St. Clare Parish was formed in 2007 from the consolidation of the former Precious Blood, Holy Apostles Peter and Paul, St. Valentine, SS. Rita and Patrick and St. Stephen parishes as part of the Journey in Faith and Grace. Father Pavignano said the parish decided to make the focus statements to unite these five separate communities and find some common ground among them.

"It's an attempt to get these five former parishes to start having a common vision for the new parish, St. Clare, because when they merged, there was no common mission or vision," Father Pavignano said. "This is an attempt to have a common view, to do some healing of hurts caused by the merger, so everyone is saying, 'This is what St. Clare is doing. It's not what we used to do at such-and-such parish.'"

The council has not yet made the other two focus statements, social mission and community building, and will do so in the fall. This involves more brainstorming and newsprint, but Gajewski said, "It is all worth the effort, as we see how the focus statements of the St. Clare Parish community will help guide our efforts to be that vibrant and active worshipping community striving to build God's kingdom."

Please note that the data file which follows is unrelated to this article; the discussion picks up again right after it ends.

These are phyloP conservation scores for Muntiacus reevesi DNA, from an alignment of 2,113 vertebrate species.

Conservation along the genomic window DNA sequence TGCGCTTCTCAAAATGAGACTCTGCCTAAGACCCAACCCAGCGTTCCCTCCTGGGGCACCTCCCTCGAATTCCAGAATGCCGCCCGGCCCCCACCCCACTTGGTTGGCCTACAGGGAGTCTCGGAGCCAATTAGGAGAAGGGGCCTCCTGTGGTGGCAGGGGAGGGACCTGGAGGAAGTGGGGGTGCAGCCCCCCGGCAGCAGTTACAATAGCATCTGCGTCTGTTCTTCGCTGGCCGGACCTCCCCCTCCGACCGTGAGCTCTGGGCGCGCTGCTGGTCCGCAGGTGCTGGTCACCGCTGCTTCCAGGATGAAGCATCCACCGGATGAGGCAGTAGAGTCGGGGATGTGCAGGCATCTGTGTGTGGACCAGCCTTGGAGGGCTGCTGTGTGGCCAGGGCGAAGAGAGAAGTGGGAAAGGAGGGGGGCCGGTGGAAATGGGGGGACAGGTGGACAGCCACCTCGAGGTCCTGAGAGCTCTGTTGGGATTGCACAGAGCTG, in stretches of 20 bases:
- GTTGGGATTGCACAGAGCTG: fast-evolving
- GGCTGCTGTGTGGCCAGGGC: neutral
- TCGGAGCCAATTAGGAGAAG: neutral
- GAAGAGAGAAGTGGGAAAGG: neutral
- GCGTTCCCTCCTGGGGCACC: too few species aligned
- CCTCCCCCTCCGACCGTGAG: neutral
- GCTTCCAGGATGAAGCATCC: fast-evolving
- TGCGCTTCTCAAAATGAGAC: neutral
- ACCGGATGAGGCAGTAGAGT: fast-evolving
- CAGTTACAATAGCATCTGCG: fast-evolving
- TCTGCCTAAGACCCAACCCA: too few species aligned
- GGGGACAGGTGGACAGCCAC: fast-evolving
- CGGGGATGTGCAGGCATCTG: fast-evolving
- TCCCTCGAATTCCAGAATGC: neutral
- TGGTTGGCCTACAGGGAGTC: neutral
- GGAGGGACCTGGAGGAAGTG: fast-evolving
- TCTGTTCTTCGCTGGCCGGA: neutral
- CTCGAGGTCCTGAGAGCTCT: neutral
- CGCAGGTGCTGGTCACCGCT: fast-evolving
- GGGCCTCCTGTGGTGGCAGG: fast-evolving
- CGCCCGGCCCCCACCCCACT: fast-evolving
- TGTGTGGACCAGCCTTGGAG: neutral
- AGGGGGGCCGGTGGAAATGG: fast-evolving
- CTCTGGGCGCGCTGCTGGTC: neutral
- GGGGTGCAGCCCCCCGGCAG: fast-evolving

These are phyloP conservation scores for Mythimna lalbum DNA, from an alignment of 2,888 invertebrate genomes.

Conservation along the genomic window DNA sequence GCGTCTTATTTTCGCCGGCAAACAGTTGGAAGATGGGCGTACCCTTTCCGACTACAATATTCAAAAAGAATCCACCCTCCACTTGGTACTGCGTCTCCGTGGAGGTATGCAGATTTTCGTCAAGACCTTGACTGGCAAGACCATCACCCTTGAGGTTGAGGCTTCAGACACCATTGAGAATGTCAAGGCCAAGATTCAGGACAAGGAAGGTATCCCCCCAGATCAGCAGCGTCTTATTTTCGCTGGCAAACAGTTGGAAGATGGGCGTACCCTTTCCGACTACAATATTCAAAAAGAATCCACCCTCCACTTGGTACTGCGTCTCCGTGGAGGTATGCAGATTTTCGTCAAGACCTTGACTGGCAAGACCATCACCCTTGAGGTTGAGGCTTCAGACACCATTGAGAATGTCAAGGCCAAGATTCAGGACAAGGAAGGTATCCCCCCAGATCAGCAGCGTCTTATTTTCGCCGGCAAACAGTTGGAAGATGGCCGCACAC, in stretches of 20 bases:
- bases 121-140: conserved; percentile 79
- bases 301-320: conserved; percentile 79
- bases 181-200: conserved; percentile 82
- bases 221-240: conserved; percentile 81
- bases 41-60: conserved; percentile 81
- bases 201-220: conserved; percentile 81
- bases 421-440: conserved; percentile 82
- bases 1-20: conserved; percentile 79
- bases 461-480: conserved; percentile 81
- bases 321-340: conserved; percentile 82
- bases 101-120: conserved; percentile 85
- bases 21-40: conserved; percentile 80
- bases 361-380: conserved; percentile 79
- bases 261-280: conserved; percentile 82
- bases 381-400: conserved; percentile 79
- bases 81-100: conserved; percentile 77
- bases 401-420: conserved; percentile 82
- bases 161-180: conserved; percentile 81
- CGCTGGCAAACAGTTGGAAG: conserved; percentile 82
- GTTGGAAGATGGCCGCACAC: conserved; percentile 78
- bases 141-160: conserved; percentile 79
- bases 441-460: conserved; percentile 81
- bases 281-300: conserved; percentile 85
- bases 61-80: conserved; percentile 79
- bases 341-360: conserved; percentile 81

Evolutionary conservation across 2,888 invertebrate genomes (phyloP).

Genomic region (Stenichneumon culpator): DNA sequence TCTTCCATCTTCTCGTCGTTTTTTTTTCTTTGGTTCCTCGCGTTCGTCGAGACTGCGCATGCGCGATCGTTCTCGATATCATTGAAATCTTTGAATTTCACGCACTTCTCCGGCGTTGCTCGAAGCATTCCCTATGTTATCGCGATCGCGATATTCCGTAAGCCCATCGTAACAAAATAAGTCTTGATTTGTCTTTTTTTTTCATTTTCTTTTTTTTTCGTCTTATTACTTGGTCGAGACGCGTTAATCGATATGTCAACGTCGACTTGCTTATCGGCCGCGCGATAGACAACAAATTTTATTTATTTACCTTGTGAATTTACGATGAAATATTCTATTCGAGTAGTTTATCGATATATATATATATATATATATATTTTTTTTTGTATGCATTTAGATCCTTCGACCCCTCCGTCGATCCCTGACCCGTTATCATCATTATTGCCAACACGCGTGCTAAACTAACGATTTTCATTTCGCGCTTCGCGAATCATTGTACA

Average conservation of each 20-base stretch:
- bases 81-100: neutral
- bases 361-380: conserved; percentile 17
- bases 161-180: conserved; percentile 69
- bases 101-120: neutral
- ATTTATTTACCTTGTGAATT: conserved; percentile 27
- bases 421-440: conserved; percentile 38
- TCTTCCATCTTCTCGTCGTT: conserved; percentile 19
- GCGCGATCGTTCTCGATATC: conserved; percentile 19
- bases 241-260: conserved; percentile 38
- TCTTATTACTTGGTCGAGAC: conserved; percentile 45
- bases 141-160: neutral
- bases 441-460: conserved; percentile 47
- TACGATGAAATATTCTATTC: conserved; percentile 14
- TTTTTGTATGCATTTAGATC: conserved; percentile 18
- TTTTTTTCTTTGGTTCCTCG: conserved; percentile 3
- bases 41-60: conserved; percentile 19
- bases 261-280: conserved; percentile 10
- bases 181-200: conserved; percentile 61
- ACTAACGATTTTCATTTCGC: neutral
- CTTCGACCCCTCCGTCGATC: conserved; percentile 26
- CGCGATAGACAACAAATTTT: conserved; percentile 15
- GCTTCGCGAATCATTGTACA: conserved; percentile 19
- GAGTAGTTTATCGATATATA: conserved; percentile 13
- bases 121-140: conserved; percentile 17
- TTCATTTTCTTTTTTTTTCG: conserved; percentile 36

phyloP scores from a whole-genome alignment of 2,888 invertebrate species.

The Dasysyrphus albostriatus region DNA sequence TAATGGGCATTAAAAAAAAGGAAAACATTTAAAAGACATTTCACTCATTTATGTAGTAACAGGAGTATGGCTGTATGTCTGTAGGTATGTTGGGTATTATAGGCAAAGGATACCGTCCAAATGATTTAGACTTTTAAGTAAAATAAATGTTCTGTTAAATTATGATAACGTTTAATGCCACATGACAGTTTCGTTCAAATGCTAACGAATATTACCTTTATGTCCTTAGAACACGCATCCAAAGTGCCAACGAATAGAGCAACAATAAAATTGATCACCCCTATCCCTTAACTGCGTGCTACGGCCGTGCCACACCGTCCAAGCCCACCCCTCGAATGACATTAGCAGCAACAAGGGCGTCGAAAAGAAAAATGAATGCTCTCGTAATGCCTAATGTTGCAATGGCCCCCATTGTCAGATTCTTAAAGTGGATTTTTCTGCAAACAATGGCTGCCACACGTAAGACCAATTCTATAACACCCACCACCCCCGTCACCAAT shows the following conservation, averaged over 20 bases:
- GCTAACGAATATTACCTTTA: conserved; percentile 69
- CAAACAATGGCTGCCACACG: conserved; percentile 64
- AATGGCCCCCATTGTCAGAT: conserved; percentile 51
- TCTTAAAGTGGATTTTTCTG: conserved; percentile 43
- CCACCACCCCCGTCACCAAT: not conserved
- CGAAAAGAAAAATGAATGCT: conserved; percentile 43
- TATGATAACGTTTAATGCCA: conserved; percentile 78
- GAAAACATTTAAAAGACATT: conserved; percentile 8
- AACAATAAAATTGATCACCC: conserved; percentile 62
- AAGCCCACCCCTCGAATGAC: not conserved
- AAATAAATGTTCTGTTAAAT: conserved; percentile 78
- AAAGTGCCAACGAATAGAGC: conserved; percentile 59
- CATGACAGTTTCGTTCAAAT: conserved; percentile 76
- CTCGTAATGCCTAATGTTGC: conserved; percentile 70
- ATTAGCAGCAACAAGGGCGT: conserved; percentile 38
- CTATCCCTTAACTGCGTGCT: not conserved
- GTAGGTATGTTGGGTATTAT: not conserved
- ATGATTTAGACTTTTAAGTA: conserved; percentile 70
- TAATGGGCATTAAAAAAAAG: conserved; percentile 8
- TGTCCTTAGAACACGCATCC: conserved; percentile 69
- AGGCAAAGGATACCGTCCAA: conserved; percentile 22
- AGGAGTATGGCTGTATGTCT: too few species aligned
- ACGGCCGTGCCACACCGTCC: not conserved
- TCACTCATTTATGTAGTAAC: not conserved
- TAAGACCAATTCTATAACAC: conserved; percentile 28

Father Pavignano said the process involved drafting the focus statements and sending them out to the members of the parish. The parishioners were given two weeks to respond to the statements, offer their feedback and suggest recommended changes. Once this portion was complete, the council reviewed the written comments that came in and studied them carefully. They repeatedly sent out revised drafts of the statement and explained why each parishioner's considerations were or were not included.